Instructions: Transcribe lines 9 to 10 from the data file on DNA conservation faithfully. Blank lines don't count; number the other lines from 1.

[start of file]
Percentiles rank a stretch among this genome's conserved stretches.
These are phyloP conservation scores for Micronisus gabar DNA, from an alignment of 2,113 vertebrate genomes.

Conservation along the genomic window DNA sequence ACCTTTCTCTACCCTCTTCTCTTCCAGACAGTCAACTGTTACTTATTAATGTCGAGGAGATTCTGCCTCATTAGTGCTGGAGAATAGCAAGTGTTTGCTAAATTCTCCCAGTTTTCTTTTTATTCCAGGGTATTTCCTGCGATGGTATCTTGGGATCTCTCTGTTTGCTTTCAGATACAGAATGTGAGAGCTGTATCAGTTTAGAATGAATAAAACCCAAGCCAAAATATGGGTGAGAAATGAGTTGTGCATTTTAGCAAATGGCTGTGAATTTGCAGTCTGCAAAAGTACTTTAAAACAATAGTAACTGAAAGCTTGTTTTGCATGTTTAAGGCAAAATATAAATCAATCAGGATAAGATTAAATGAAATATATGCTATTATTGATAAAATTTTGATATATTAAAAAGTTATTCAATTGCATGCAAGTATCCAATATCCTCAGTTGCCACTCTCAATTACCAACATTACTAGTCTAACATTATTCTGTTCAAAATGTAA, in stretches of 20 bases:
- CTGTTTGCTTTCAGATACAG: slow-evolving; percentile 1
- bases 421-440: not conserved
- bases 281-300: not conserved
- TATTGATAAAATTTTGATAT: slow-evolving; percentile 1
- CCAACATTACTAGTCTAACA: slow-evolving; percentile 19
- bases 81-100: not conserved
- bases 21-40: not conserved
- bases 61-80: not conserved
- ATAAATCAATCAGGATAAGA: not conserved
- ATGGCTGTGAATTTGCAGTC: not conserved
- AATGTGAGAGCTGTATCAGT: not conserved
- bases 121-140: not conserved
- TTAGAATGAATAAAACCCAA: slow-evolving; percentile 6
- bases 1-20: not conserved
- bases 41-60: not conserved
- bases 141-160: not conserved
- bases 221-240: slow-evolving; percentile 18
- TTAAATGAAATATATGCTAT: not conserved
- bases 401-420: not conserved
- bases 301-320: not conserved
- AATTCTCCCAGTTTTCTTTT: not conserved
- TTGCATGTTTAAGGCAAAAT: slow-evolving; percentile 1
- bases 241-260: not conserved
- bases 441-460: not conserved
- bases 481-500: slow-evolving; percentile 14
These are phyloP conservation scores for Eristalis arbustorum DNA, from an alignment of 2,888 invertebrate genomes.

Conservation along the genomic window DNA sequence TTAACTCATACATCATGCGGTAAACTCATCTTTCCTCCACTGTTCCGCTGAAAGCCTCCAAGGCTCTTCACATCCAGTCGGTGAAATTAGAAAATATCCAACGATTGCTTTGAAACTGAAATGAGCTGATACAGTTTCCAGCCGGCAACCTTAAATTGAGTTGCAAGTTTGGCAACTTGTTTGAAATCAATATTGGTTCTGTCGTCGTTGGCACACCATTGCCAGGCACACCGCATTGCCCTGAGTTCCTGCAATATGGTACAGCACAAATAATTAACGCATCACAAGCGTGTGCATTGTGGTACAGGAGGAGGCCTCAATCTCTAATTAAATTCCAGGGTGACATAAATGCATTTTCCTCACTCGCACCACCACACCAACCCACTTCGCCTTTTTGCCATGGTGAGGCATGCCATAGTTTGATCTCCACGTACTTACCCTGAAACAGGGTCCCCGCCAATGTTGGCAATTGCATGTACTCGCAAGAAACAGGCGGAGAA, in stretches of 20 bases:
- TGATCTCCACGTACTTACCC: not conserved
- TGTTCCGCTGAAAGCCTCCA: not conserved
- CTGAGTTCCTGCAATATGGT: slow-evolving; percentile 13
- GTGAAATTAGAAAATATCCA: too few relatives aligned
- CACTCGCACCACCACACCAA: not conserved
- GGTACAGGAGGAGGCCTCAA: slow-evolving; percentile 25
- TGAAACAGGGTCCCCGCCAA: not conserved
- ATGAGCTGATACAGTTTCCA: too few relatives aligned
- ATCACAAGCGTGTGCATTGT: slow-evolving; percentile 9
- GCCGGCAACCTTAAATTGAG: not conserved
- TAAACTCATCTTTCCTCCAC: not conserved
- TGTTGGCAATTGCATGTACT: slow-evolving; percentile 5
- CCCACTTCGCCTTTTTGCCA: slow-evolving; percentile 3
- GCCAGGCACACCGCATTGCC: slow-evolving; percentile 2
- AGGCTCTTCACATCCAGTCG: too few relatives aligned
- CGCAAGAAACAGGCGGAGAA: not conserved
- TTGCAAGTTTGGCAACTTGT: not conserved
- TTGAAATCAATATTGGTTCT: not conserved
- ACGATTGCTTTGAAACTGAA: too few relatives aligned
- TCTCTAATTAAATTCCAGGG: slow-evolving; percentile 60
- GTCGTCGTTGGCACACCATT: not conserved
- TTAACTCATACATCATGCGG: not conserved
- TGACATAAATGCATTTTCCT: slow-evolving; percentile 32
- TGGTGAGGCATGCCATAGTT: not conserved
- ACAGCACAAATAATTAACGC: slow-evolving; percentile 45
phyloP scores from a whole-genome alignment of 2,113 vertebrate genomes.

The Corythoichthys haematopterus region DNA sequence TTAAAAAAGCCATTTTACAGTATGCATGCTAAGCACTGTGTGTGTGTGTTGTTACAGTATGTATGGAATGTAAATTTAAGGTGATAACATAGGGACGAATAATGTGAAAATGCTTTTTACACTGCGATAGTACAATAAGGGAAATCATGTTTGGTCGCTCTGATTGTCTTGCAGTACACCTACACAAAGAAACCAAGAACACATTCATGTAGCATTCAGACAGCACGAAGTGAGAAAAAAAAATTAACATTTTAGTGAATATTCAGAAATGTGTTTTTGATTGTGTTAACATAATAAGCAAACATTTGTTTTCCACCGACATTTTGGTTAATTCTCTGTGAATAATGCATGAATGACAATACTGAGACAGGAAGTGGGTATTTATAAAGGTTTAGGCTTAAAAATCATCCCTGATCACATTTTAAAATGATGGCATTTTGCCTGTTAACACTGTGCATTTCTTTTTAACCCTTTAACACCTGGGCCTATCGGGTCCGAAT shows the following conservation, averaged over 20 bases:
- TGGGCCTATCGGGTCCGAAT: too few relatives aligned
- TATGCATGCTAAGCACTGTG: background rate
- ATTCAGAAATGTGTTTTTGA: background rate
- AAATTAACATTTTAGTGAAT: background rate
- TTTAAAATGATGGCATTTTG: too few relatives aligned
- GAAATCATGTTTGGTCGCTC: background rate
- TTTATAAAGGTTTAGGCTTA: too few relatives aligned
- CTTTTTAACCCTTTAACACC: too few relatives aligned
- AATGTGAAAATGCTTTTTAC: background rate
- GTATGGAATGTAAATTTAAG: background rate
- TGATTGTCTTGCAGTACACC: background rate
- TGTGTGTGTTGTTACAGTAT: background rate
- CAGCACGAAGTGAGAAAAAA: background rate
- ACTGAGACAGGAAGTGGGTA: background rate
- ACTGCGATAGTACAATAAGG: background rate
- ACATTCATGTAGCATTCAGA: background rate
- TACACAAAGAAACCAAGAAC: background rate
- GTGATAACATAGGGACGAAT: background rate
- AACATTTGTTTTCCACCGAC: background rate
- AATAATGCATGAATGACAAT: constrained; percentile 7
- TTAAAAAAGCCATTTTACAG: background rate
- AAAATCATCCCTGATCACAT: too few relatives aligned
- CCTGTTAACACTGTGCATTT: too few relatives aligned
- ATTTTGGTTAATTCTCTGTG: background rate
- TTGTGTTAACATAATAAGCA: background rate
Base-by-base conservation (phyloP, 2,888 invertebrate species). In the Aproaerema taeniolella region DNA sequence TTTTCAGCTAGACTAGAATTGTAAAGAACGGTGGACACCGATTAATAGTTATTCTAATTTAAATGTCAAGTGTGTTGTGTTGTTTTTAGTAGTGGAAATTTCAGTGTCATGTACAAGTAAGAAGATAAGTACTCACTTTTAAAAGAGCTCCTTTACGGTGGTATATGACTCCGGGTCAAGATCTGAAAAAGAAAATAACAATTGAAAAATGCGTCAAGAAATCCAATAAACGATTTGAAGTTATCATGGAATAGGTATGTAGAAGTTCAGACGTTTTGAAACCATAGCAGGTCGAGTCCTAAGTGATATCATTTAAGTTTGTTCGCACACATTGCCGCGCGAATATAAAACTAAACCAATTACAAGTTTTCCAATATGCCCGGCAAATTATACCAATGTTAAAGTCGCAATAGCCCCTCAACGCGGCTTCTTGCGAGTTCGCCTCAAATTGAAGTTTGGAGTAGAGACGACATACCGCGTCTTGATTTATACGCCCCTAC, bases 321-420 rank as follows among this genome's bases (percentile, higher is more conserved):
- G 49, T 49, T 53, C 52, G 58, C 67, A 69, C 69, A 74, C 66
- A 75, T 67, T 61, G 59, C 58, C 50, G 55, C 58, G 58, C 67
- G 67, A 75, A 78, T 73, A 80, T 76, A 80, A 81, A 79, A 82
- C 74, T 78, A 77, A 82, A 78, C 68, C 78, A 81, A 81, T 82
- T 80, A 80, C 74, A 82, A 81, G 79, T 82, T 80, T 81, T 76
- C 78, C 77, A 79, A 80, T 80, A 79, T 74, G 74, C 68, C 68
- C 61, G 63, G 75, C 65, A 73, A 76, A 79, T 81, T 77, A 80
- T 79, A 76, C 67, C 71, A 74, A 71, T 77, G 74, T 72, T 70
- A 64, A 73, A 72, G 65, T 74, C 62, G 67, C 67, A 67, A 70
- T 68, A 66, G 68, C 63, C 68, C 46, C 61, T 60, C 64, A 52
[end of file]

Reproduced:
- bases 81-100: not conserved
- bases 21-40: not conserved